• They are called a family because they originally had words in common.
  • Tamil, Telugu, Kannada and Malayalam belong to the Dravidian family and the languages spoken in Jharkhand and parts of central India belong to the Austro-Asiatic family.
  • Languages used in the North-East belong to the Tibeto-Burman family.

Charaka

About 2000 years ago, there was a famous physician named Chakra who wrote a book on medicine known as Charaka Samhita.

  • There he states that the human body has 360 bones. This is a much larger number than the 206 bones that are recognised in modern anatomy. Charaka arrived at this figure by counting the teeth, joints and cartilage.

Caste system

  • Two words were used to describe the people or the community as a whole. One word is Jana, which we still use in Hindi and other languages. The other was vish, the word vaishya comes from vish.
  • Dasas or Dasyus were the people who didn’t perform sacrifices and probably spoke different languages.
  • Later the term dasa (and the feminine dasi) came to mean slave. Slaves were men & women who were often captured in war. They were treated as the property of their owners, who could make them do whatever work they wanted.
  • In the Vedic Period (c. 1500-1000 BCE) citizens were classified according to their Varna or castes. ‘Varna’ defines the hereditary roots of a newborn, it indicates the colour, type, order or class of people.
  • Four principal categories are defined: Brahmins (priests, gurus, etc.), Kshatriyas (warriors, kings, administrators, etc.), Vaishyas (agriculturalists, traders, etc., also called Vysyas) and Shudras (labourers).

There are five nikayas (collections) of suttas:

  1. Digha Nikaya: the ‘long’ discourses
  2. Majjhima Nikaya: the ‘middle-length’ discourses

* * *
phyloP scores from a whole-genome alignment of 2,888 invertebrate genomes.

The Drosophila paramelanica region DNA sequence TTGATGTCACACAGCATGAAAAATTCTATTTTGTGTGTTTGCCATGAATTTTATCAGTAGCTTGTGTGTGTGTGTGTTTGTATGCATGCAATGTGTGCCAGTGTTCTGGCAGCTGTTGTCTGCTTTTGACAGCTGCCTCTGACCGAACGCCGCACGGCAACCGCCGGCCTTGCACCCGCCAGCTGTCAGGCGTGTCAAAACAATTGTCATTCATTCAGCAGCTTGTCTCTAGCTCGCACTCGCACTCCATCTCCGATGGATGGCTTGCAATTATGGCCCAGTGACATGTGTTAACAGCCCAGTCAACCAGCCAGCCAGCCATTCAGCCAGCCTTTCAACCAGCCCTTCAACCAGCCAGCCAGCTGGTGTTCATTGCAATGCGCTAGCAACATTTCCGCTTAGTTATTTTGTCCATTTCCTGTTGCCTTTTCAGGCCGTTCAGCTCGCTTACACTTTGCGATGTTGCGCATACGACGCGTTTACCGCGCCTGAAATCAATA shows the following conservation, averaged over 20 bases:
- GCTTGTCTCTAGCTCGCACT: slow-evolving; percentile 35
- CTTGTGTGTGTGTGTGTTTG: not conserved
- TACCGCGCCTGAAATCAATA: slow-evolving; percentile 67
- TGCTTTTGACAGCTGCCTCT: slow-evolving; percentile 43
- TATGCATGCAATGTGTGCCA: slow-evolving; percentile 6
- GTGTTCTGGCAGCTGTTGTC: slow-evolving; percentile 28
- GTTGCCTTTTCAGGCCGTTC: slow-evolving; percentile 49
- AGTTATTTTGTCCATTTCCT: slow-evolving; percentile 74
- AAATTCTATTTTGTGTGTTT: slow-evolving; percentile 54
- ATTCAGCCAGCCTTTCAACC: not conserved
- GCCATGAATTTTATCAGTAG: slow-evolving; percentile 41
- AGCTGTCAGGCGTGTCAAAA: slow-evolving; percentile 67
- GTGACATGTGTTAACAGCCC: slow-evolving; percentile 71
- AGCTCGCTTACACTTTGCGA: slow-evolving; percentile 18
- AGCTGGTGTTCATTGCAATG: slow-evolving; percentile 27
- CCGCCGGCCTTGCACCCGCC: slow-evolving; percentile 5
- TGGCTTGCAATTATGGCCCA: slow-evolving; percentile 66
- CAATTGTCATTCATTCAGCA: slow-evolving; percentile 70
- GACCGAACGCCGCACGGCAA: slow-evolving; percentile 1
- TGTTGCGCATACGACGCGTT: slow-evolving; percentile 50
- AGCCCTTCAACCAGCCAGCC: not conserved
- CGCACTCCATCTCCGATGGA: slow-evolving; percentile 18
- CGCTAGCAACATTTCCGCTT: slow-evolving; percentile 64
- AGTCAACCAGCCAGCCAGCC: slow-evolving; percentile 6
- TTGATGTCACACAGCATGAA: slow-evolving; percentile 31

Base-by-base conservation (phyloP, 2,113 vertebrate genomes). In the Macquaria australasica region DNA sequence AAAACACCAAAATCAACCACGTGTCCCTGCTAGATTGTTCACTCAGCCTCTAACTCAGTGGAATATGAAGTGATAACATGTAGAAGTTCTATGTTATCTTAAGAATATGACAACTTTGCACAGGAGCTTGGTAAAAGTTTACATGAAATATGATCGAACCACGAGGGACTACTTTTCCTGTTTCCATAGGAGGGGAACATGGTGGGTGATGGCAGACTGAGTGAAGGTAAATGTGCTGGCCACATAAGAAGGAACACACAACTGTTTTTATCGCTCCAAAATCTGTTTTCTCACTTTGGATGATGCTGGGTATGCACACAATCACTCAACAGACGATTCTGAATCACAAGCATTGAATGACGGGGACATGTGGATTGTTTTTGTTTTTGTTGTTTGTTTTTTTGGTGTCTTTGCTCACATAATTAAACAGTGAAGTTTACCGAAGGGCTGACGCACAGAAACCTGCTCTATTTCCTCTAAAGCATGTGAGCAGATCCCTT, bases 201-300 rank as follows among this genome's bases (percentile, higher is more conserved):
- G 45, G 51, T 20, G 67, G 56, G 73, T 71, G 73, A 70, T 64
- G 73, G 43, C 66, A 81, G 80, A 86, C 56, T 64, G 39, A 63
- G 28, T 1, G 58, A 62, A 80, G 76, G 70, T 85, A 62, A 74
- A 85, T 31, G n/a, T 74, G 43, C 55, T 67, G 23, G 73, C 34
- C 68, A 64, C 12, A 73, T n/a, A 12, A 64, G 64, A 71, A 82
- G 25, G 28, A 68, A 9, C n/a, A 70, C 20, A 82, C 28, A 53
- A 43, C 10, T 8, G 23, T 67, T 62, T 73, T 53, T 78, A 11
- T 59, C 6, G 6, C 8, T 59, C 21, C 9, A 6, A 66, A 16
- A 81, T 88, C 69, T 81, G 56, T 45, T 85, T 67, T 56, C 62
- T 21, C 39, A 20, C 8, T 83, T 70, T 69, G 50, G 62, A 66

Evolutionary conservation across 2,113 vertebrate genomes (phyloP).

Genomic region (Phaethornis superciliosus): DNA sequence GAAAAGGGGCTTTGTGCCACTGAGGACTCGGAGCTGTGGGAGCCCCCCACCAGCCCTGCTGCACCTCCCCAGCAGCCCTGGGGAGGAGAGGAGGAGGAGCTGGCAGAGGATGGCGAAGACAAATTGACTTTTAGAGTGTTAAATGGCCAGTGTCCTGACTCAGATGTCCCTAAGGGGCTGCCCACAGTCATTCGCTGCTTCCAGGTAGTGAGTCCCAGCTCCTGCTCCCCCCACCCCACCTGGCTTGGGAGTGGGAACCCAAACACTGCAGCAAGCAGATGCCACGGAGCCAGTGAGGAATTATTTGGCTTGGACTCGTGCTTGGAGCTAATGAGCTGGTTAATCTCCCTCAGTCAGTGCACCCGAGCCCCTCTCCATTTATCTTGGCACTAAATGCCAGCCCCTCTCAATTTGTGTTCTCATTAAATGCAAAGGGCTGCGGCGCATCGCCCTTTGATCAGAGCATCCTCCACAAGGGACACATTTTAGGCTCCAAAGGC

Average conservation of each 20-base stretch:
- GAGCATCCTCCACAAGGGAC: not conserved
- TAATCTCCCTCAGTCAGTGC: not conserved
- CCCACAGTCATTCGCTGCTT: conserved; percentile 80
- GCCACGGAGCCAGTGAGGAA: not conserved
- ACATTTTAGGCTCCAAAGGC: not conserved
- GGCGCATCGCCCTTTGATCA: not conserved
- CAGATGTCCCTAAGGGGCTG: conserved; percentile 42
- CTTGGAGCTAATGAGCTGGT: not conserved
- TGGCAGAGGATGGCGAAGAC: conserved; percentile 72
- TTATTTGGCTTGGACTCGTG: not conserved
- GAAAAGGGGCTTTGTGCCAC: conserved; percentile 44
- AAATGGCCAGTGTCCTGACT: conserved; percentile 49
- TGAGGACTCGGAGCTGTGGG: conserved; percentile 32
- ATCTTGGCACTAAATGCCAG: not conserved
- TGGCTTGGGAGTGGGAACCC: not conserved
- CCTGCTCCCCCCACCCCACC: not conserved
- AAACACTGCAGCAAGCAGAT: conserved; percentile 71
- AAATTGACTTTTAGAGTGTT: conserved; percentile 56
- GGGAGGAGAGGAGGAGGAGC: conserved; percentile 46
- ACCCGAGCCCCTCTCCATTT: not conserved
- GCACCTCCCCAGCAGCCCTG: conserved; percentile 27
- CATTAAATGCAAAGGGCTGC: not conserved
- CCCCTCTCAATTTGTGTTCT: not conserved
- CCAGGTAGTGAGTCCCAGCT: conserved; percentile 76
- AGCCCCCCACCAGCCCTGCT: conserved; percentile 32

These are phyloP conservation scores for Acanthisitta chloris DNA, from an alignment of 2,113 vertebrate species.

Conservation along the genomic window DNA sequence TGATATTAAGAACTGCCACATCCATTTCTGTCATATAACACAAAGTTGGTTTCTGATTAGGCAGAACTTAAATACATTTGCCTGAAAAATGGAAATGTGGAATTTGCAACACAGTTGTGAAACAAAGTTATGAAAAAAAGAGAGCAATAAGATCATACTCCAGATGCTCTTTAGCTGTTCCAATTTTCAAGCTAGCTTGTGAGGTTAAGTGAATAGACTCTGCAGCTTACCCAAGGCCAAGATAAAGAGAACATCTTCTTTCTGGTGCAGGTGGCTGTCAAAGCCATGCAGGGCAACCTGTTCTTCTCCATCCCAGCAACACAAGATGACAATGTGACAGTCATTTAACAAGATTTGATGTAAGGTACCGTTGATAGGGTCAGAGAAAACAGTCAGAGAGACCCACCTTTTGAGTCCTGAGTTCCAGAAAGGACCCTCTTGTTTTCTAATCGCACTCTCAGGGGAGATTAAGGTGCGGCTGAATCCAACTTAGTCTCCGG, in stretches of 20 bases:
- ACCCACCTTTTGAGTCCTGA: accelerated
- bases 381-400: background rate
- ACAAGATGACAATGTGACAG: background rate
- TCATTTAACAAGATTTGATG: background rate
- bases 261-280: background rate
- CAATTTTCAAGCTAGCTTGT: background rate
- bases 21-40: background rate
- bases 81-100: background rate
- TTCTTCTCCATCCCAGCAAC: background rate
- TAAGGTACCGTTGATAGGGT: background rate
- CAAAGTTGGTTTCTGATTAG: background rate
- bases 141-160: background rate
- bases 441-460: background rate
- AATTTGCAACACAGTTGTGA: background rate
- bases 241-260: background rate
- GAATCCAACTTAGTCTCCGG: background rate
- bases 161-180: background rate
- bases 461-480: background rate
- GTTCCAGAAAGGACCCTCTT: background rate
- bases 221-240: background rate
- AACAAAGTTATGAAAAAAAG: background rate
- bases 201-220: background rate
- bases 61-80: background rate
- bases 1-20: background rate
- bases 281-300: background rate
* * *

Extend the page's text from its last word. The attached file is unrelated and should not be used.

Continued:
3. Samyutta Nikaya: the ‘connected’ discourses
  4. Anguttara Nikaya: the ‘numerical’ discourses
  5. Khuddaka Nikaya: the ‘minor collection’

Digha Nikaya (Collection of Long Discourses) is a Buddhist scripture, the first of the five Nikayas or collections, in the Sutta Pitaka.

Faience and Gum

Unlike the stone or shell, that is found naturally, faience is a material that is artificially produced. A gum was used to shape sand or powdered quartz into an object. The objects were then glazed, resulting in a shiny, glassy surface. The colours of the glaze were usually blue or sea green. Fiance was used to making beads, bangles, earrings, and tiny vessels.

Other Important Points

  • Chirand is an archaeological site in the Saran district of Bihar, India, situated on the northern bank of the Ganga River. It has a large pre-historic mound which is known for its continuous archaeological record from the Neolithic age.
  • Inamgaon is a post-Harappan agrarian village and archaeological site located in Maharashtra, western India. Situated along the right bank of the Chod River, it is considered to be the ‘regional centre’ of the Bhima Valley.
  • Adichanallur is an archaeological site in Thoothukudi district in Tamil Nadu, India.
  • Some of the earliest plants to be grown were wheat and barley.
  • Several burial sites have been found at Mehrgarh. In one instance, the dead person was buried with goats, which were probably meant to serve as food in the next world.
  • Terracotta is a cermaic material made of natural clay, known for its reddish-brown color.
  • Around 3500 years ago, we find some of the first evidence of writing in China. These writings were on animal bones, called as oracle bones because they were used to predict the future.
   Narmada Valley      - Hunting and Gathering
   Garo Hills          - Early agriculture
   Indus & tributaries - The first cities
   Magadha             - The first big Kingdom
   Ganga Valley        - Cities about 2500 years ago
   Burzahom            - Pit-Houses
   Mehrgarh            - Burial Sites